Literary and Realistic Influences upon the Women of the Spectator

Literary and Realistic Influences upon the Women of the Spectator

Date: August 1952
Creator: Perry, Carolyn Oliver
Description: This study will outline the two great literary genres of character-writing and satire, upon the tradition and practice of which Joseph Addison and Richard Steele based their characters of women in the Spectator. The three-fold purpose of this study is to determine how the Spectator was influenced by, and what it in turn contributed to, the two literary genres, the "Character" of women and satire on women; and to present the social status of the female audience as it existed and as the Spectator sought to improve it.
Contributing Partner: UNT Libraries
Jonathan Swift as a Satirist

Jonathan Swift as a Satirist

Date: August 1939
Creator: Holcomb, Sallie B. (Couch)
Description: This thesis presents a the satire of Jonathan Swift's writings framed within the context of the historical events and conditions as they existed during his lifetime.
Contributing Partner: UNT Libraries
The Satirical Elements in the Works of Sir John Vanbrugh

The Satirical Elements in the Works of Sir John Vanbrugh

Date: January 1967
Creator: Hanicak, Helen W.
Description: The purpose of this paper is to demonstrate through an examination of the satirical elements in Sir John Vanbrugh's eight complete plays and his fragmentary last play that his central motivating force was a desire to entertain London society and divert them from "their wives and taxes."
Contributing Partner: UNT Libraries
La Sátira en las Novelas de Ramón Pérez de Ayala

La Sátira en las Novelas de Ramón Pérez de Ayala

Date: January 1967
Creator: Cortez, Emiliano Carlos
Description: This thesis has as its purpose to make a study of the satirical vein that is revealed in the novels of Ramón Pérez de Ayala. It will be the goal to discover in these works the human habits and weaknesses that receive the censure of the author and to determine the means by which the novelist expresses his disapproval.
Contributing Partner: UNT Libraries
Shakespeare's Satire of the Literary and Theatrical Milieu, 1593-1603

Shakespeare's Satire of the Literary and Theatrical Milieu, 1593-1603

Date: December 1971
Creator: Kelsoe, Patricia Pitner
Description: The purpose of this study is to investigate the evidence of Shakespeare's satire in certain plays written during the years 1593-1603. The study examines only the satire which deals with other writers and actors and events that are connected in some way with the theater.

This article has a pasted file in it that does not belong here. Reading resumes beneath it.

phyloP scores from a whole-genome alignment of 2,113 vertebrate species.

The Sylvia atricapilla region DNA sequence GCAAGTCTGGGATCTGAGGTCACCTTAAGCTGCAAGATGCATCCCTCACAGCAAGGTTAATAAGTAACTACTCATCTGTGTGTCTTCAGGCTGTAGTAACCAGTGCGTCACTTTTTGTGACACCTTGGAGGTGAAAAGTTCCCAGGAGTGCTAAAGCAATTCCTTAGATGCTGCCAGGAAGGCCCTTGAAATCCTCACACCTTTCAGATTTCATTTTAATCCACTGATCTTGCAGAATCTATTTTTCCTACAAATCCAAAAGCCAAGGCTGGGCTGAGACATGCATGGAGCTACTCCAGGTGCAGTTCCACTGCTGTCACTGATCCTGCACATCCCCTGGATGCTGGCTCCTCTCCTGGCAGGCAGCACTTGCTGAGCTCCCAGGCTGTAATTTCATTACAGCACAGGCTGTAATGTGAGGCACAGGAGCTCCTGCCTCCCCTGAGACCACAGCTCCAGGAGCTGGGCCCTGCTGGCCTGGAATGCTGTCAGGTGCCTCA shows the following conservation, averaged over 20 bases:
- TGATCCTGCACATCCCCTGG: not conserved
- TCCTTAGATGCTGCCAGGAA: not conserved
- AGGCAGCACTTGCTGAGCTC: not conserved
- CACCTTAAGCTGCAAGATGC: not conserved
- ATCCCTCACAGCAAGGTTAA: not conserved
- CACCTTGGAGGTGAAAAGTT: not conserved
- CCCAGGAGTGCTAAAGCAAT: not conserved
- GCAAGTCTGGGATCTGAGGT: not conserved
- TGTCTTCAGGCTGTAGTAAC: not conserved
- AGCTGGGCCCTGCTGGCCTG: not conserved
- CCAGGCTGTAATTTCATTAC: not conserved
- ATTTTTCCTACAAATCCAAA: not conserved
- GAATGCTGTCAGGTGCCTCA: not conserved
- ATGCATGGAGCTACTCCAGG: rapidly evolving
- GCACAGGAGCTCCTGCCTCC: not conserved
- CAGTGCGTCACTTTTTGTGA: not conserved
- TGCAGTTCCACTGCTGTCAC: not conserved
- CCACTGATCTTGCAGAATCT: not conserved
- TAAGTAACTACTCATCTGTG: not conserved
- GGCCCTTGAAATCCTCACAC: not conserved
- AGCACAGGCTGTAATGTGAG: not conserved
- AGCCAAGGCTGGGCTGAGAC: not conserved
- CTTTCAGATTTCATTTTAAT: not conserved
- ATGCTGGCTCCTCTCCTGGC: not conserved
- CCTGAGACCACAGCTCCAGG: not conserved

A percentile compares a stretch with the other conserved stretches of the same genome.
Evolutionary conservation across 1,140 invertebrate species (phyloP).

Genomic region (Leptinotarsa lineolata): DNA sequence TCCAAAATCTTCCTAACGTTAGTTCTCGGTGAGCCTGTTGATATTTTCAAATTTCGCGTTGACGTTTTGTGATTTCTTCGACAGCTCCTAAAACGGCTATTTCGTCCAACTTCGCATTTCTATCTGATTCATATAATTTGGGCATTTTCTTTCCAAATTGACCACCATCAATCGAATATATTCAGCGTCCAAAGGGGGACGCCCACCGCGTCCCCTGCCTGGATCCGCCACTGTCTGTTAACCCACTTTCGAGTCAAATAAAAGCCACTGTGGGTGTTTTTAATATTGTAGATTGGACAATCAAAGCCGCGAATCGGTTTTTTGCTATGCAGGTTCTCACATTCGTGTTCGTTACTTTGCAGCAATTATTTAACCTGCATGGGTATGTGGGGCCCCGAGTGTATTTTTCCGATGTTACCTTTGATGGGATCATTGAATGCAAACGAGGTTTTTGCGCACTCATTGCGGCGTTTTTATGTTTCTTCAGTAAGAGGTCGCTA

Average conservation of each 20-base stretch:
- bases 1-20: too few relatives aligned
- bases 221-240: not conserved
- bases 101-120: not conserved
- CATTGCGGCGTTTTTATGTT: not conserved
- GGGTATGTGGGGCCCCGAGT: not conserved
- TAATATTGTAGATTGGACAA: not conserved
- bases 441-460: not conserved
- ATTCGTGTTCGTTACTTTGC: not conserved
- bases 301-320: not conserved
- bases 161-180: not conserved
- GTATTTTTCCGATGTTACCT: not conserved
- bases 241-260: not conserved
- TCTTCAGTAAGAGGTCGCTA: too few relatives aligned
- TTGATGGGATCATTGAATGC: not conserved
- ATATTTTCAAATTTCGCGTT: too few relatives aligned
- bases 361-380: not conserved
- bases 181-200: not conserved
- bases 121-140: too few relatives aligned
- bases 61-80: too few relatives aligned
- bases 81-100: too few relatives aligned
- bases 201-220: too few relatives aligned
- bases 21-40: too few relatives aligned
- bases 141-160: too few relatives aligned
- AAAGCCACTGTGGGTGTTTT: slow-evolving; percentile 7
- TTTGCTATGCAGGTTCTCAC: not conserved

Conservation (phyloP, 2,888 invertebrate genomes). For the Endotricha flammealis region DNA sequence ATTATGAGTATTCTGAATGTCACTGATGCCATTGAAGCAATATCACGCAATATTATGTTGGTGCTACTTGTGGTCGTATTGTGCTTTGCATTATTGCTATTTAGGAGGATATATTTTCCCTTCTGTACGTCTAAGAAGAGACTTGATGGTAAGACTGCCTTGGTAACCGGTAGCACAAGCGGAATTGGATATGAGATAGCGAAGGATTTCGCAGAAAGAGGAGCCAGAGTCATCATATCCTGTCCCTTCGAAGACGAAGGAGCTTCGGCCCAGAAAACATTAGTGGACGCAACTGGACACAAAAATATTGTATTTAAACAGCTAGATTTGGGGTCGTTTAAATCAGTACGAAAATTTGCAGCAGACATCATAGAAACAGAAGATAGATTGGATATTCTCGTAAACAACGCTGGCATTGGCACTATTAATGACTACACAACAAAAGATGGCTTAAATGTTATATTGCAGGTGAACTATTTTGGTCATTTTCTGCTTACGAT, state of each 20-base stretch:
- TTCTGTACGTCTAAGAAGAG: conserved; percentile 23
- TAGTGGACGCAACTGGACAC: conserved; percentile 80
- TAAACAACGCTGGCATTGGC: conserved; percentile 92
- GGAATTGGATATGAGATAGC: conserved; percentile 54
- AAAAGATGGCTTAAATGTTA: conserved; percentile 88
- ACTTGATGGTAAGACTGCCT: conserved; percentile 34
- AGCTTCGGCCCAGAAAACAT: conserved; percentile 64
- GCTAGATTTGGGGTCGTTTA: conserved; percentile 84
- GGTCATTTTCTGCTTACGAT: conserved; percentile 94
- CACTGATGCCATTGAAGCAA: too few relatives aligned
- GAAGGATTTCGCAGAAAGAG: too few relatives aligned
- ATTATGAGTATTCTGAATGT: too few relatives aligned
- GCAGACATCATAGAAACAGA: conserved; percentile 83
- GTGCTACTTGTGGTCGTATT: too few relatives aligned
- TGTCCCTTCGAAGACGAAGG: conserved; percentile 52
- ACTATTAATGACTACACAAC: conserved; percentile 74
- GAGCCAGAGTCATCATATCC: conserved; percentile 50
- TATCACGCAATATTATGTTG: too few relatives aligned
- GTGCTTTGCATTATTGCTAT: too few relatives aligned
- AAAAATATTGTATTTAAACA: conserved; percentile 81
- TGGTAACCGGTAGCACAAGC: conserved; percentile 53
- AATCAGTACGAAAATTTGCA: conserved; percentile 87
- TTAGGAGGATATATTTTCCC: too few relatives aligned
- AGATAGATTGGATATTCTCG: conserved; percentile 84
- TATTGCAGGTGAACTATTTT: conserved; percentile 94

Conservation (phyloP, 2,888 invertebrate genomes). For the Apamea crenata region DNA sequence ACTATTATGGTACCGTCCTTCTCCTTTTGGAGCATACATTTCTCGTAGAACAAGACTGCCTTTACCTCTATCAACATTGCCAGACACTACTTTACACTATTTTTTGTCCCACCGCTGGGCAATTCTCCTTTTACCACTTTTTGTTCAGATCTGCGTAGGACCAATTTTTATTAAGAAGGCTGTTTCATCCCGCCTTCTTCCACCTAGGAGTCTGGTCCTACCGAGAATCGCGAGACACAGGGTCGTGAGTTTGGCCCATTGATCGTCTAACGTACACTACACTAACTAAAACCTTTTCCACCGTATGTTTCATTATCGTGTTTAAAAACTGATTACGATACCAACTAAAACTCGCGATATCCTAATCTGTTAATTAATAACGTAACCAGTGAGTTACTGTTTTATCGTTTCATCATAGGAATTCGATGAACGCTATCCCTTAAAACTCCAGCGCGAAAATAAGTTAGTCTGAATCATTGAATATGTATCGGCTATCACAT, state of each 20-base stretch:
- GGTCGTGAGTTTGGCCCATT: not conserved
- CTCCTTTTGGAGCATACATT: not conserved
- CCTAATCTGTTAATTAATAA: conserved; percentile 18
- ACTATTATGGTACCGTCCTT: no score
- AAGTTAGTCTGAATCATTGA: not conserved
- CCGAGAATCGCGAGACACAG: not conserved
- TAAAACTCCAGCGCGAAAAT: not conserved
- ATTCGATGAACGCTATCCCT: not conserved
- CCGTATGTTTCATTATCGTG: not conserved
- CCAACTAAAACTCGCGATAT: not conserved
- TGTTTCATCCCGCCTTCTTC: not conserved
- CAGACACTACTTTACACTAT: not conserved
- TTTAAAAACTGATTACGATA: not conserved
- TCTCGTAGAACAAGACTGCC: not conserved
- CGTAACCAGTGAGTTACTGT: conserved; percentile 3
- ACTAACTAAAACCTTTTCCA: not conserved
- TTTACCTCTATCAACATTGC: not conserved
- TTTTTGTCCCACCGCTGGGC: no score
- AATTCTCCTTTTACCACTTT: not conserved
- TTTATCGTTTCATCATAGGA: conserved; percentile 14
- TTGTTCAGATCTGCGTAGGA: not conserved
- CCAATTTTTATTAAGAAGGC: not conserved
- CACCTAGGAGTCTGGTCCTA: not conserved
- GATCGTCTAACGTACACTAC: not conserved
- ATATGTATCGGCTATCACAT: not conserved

Contributing Partner: UNT Libraries
Mark Twain as a Political Satirist

Mark Twain as a Political Satirist

Date: August 1953
Creator: Gardner, Gwendolyn Clayton
Description: This thesis discusses Mark Twain as a political satirist in Nevada and during the Gilded Age. There are also chapters covering Politics and Slavery, Democracy and Monarchy, as well as Imperialism and War.
Contributing Partner: UNT Libraries
Recent Foolery in the Periodic Table

Recent Foolery in the Periodic Table

Date: Winter 2011
Creator: Marshall, James L., 1940- & Marshall, Virginia R.
Description: Article which satirically claims that several elements on the periodic table were faked.
Contributing Partner: UNT College of Arts and Sciences
[News Script: Boneheads usher in the new year]

[News Script: Boneheads usher in the new year]

Date: December 31, 1954
Creator: WBAP-TV (Television station : Fort Worth, Tex.)
Description: Script from the WBAP-TV station in Fort Worth, Texas, covering a news story about the Dallas Bonehead club ringing in the year 1947 on New Year's Eve 1954.
Contributing Partner: UNT Libraries Special Collections
The Laureates’ Lens: Exposing the Development of Literary History and Literary Criticism From Beneath the Dunce Cap

The Laureates’ Lens: Exposing the Development of Literary History and Literary Criticism From Beneath the Dunce Cap

Date: December 2015
Creator: Moore, Lindsay Emory
Description: In this project, I examine the impact of early literary criticism, early literary history, and the history of knowledge on the perception of the laureateship as it was formulated at specific moments in the eighteenth century. Instead of accepting the assessments of Pope and Johnson, I reconstruct the contemporary impact of laureate writings and the writing that fashioned the view of the laureates we have inherited. I use an array of primary documents (from letters and journal entries to poems and non-fiction prose) to analyze the way the laureateship as a literary identity was constructed in several key moments: the debate over hack literature in the pamphlet wars surrounding Elkanah Settle’s The Empress of Morocco (1673), the defense of Colley Cibber and his subsequent attempt to use his expertise of theater in An Apology for the Life of Colley Cibber (1740), the consolidation of hack literature and state-sponsored poetry with the crowning of Colley Cibber as the King of the Dunces in Pope’s The Dunciad in Four Books (1742), the fashioning of Thomas Gray and William Mason as laureate rejecters in Mason’s Memoirs of the Life and Writings of William Whitehead (1788), Southey’s progressive work to abolish laureate task writing ...
Contributing Partner: UNT Libraries